trudged to his hut on the mountain-side and crawled into it before dawn.
Undiscouraged, he broke away again, and made for a town called Dungalla, where he had a notion that his friend Tuan Hadjee, the priest, might be found. He somehow steered a course through the forests and ravines and fetched up at the stockade which surrounded Dungalla. As a disquieting apparition he alarmed a nervous old gentleman, who scampered off to shriek to the village that a gigantic white devil was sitting on a log at the edge of the clearing. The old codger turned out to be a servant of Tuan Hadjee, who warmly welcomed the chief mate and took him into his house as a guest.
The rajah to whom Woodard belonged got wind of his whereabouts and wrathfully demanded that he be sent back. The prideful rajah of Dungalla refused in language no less provocative. Woodard smuggled a message through to his men, urging them to escape and join him.. This they succeeded in doing, and the people of Dungalla were delighted to receive them. This episode strained the relations of the two rajahs to the breaking-point, and war was promptly declared.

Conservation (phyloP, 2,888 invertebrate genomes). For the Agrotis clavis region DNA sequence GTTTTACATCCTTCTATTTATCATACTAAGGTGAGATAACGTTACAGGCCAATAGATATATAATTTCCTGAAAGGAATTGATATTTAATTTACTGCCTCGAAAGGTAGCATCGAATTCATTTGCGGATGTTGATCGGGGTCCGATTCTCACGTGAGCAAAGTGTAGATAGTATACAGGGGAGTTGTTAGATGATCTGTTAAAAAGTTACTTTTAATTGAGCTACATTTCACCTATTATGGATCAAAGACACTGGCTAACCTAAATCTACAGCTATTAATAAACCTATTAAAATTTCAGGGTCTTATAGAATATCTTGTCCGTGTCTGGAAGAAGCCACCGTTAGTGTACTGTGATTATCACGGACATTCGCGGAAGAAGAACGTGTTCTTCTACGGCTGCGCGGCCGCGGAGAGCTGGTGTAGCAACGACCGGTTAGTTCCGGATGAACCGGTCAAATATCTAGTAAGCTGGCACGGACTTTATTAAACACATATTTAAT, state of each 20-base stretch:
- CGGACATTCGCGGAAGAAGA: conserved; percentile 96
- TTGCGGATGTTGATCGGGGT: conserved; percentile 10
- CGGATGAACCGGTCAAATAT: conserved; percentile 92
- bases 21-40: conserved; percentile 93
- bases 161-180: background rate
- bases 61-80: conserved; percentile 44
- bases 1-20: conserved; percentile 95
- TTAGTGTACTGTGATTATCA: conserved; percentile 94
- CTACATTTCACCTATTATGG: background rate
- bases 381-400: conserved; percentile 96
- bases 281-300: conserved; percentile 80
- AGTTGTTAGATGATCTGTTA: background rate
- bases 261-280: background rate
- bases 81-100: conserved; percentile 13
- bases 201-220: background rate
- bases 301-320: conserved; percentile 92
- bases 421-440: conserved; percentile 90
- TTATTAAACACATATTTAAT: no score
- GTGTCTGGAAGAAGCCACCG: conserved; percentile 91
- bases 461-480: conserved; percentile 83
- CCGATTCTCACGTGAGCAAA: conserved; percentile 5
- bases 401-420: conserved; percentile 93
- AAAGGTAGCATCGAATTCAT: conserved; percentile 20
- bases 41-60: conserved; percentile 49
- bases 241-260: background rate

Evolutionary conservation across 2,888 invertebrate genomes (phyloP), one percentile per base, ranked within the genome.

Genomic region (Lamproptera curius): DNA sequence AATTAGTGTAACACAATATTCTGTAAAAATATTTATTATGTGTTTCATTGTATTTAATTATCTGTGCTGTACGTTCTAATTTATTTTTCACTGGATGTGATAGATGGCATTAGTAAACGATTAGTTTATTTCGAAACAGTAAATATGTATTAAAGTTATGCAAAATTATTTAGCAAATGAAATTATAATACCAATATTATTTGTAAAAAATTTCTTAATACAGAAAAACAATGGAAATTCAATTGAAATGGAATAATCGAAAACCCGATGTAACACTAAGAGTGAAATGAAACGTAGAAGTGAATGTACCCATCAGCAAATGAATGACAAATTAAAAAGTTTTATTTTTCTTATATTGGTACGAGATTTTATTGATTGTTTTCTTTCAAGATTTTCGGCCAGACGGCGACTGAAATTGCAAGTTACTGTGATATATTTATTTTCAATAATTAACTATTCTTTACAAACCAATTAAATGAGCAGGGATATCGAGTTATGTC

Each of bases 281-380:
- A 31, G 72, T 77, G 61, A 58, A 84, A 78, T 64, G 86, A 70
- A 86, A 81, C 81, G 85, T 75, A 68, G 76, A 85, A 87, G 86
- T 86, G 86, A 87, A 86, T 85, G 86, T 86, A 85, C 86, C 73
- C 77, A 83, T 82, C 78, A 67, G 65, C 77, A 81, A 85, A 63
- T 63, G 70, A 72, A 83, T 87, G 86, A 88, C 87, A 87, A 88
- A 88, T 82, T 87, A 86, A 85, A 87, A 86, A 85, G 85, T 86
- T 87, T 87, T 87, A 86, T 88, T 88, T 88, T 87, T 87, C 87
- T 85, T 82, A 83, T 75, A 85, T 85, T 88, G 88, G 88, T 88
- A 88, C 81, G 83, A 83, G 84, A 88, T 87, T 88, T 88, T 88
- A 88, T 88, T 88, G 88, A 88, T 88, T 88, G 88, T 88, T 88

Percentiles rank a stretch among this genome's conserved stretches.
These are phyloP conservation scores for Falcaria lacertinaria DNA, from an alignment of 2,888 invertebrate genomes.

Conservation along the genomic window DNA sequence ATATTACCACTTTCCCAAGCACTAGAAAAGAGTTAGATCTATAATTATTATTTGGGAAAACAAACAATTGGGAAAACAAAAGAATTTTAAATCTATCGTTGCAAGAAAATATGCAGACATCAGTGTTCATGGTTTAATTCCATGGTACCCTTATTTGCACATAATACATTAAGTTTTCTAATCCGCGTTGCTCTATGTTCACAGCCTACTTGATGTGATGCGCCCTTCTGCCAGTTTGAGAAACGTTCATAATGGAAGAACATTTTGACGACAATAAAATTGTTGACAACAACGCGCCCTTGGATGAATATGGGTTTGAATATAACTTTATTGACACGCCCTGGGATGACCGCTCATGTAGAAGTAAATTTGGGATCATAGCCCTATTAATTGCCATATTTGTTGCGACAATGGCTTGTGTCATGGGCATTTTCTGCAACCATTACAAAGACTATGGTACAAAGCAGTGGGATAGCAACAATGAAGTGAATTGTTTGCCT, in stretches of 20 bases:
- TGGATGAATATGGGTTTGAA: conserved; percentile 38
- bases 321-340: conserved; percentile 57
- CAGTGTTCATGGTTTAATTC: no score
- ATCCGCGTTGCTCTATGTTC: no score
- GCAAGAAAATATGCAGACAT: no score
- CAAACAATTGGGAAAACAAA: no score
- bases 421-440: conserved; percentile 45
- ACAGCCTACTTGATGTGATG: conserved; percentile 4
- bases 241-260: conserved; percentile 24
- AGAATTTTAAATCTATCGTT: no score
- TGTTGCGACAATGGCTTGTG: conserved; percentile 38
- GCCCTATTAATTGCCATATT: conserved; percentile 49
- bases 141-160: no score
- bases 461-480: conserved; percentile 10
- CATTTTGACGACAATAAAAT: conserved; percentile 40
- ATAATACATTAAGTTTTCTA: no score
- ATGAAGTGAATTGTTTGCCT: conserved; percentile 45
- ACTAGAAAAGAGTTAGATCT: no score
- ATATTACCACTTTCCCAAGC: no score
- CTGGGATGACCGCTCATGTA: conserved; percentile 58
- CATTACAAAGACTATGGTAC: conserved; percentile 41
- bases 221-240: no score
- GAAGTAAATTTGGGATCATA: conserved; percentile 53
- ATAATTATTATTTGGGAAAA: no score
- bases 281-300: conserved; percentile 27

Inasmuch as they were the bone of contention, Woodard and his seamen promptly offered to fight on the side of the rajah of Dungalla; so they pro-